Julien was mixing and matching lines in the third period, and used Rich Peverley as a little bit of a swingman after shortening his bench in the third period. The Bs coach alternated Peverley and Tyler Seguin on the line with Chris Kelly and Michael Ryder during the final 20 minutes.

This is a guy who deserves the ice time he got tonight, said Julien. Late in the game on that third line, they were starting to throw Martin St. Louis . . . and starting to throw Vincent Lecavalier. They were trying to take advantage of maybe the lack of experience in Tyler.

So I had to put Peverley out there at that point and make sure we had some experience against some of those guys. This is where Pevs becomes a real useful player. He did a great job on the penalty kill and he jumped in there on the third power play that we had. He was used for faceoffs and was very good . . .

"You cant just put a guy like him, basically, on the fourth line and just give him a few minutes. He served us really well tonight. He played a real solid game.

Peverley finished with 14 minutes of ice time, scored the empty-net goal that made the final 3-1, and won five out of six faceoffs as part of a strong effort by the Bs centers, who dominated the faceoff circle Monday night.

Chris Kelly was wearing the Bruins Chalk Line 1980s jacket following Monday nights Game 5 victory after playing a pivotal role on the penalty kill unit that held the Lightning to an 0-for-4 night. Kelly joked after the game that the biggest reason he was wearing the jacket was because of the team rule that one player couldnt wear the jacket in back-to-back wins a stipulation that eliminated the spectacular Tim Thomas from consideration.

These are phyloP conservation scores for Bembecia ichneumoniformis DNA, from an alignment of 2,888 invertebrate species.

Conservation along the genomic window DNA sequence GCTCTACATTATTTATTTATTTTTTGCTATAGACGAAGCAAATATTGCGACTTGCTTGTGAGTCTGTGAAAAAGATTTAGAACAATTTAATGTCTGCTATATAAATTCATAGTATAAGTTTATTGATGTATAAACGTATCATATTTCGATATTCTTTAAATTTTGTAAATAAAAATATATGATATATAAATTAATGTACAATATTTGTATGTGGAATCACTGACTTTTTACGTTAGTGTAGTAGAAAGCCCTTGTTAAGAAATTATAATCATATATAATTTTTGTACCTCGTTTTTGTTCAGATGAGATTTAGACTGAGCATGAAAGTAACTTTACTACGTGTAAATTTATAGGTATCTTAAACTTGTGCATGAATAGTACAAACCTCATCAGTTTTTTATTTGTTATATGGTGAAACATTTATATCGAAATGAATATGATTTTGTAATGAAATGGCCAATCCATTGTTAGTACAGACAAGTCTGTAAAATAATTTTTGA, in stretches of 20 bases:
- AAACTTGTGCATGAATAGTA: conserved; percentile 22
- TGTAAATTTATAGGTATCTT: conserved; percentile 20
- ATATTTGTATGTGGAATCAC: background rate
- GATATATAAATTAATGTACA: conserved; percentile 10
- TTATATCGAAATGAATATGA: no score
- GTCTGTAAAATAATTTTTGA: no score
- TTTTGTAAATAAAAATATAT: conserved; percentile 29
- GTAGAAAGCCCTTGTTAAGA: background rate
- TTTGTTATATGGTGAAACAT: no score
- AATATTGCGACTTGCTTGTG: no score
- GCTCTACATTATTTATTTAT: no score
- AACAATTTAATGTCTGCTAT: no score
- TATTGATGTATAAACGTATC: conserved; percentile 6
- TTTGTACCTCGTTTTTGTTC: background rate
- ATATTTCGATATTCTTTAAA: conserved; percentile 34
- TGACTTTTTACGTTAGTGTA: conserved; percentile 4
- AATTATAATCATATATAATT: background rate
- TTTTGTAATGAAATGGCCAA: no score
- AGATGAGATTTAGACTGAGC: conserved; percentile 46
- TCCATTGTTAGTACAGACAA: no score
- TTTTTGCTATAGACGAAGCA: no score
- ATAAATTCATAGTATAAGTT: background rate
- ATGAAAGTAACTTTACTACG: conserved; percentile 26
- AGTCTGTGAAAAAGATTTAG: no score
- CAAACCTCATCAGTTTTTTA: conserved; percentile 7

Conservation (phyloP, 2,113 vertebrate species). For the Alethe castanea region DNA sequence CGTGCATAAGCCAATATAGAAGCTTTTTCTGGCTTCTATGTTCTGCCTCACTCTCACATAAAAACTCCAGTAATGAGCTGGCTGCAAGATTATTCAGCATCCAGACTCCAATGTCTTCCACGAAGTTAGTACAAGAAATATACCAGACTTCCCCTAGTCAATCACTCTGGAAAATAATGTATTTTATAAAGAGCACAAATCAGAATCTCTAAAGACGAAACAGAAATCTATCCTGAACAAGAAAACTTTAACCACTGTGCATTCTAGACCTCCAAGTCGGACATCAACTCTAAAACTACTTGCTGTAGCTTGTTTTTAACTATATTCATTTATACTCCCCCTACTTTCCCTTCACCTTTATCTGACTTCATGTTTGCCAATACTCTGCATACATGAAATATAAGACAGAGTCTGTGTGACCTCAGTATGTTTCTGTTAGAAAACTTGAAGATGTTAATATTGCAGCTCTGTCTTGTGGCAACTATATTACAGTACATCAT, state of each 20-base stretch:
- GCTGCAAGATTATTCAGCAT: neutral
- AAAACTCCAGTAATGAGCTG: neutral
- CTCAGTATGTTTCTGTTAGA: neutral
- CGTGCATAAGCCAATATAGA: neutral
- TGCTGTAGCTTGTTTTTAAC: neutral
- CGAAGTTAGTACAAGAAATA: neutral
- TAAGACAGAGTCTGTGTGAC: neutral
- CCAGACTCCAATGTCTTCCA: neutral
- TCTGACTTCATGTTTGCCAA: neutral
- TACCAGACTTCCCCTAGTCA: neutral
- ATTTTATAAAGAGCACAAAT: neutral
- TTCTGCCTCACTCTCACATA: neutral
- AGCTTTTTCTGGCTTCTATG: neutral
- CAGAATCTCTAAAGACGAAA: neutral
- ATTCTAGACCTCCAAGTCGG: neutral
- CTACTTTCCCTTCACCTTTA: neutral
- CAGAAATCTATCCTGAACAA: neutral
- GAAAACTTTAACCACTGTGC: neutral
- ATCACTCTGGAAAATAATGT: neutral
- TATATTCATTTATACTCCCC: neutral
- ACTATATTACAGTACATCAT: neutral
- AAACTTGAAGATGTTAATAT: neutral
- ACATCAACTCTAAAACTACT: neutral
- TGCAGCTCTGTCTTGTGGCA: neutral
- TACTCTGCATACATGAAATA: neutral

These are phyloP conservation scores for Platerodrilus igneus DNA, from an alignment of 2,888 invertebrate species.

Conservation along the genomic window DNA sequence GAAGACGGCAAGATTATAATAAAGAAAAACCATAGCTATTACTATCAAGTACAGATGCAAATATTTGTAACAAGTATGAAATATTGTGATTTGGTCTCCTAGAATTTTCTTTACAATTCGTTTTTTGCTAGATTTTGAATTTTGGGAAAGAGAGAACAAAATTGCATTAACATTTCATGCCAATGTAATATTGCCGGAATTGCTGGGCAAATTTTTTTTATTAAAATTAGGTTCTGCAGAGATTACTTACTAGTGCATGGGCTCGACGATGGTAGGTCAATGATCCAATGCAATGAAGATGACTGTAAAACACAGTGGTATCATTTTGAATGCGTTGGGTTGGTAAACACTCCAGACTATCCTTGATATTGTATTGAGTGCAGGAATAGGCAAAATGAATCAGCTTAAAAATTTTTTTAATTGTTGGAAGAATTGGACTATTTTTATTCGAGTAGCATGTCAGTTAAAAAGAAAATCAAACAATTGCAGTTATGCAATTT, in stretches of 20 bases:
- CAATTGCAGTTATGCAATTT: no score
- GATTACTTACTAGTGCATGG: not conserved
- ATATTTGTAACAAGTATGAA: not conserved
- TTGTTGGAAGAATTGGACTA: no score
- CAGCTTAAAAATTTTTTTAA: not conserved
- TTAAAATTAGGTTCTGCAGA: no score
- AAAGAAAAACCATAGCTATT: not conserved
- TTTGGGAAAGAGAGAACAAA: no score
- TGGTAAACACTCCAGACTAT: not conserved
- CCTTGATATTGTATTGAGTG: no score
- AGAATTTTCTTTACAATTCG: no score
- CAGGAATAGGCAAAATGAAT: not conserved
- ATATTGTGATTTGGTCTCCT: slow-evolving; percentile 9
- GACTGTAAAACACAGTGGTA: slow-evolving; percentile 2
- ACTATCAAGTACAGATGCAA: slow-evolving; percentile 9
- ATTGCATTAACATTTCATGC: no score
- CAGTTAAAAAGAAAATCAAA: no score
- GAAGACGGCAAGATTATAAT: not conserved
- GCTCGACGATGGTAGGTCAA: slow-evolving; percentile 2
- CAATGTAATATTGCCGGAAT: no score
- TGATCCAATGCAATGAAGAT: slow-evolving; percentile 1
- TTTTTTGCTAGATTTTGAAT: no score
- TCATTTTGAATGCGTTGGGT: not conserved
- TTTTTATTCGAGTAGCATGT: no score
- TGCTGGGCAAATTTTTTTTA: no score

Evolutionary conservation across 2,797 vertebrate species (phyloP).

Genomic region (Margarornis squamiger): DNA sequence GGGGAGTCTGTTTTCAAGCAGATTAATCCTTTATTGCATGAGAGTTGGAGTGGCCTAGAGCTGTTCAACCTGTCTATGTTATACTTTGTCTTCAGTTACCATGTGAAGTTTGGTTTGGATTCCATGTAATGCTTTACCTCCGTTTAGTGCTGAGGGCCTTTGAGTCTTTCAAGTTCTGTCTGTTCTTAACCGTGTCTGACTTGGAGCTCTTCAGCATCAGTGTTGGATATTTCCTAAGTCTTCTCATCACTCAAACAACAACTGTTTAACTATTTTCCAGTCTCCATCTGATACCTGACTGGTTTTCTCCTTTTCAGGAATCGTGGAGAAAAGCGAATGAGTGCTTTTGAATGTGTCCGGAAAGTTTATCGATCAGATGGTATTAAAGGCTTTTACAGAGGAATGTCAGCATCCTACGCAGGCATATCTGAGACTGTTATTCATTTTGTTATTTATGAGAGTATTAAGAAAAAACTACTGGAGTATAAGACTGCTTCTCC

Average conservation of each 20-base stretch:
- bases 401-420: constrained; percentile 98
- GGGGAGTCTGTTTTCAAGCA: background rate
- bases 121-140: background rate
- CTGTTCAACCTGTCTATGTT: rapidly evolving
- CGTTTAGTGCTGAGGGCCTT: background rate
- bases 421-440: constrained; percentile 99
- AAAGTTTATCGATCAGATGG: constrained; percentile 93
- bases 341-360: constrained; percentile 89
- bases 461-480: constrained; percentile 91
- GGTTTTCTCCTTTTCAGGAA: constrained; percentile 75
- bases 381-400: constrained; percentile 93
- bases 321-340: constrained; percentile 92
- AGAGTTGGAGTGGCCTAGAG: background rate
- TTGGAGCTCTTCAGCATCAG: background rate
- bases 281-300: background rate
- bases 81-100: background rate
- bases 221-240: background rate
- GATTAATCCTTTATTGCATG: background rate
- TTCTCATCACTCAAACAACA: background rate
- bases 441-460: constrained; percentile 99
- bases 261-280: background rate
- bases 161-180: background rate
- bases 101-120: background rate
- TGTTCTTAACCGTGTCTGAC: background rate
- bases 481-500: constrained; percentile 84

Historically, Game 5 has proved crucial for the Bruins when a best-of-seven series. The Bs are 17-4 when they lead a series 3-2 and 2-16 when they trail a series 3-2. The Lightning, meanwhile, are 2-0 when they lead a series 3-2, and 2-2 when they trail a series 3-2.

Joe Haggerty can be reached at jhaggerty@comcastsportsnet.com. Follow Joe on Twitter at http:twitter.comHackswithHaggs

Tuesday, Jan. 24: Crosby, Matthews top coaches' poll

Tuesday, Jan. 24: Crosby, Matthews top coaches' poll

Here are all the links from around the hockey world, and what I’m reading, while rooting for “Manchester By the Sea” to upset some favorites at the Oscars.

*Sidney Crosby and Auston Matthews top the annual NHL coaches' poll produced by TSN Insider Bob McKenzie.

*The oral history of Fox’s glowing puck used for the NHL during their run with the league is an entertaining one.

*Mike Babcock gives pep talks to the reporters along with his own players while running the show in Toronto.

*The Vegas Golden Knights are moving forward with their timetable toward hiring a coach with some good candidates out there now, and some other ones potentially available soon. I’ve wondered if Claude Julien would be interested in that spot if he’s let go by the Bruins this season, but the one sure thing is that he wouldn’t be out of work long if he is relieved of his duties.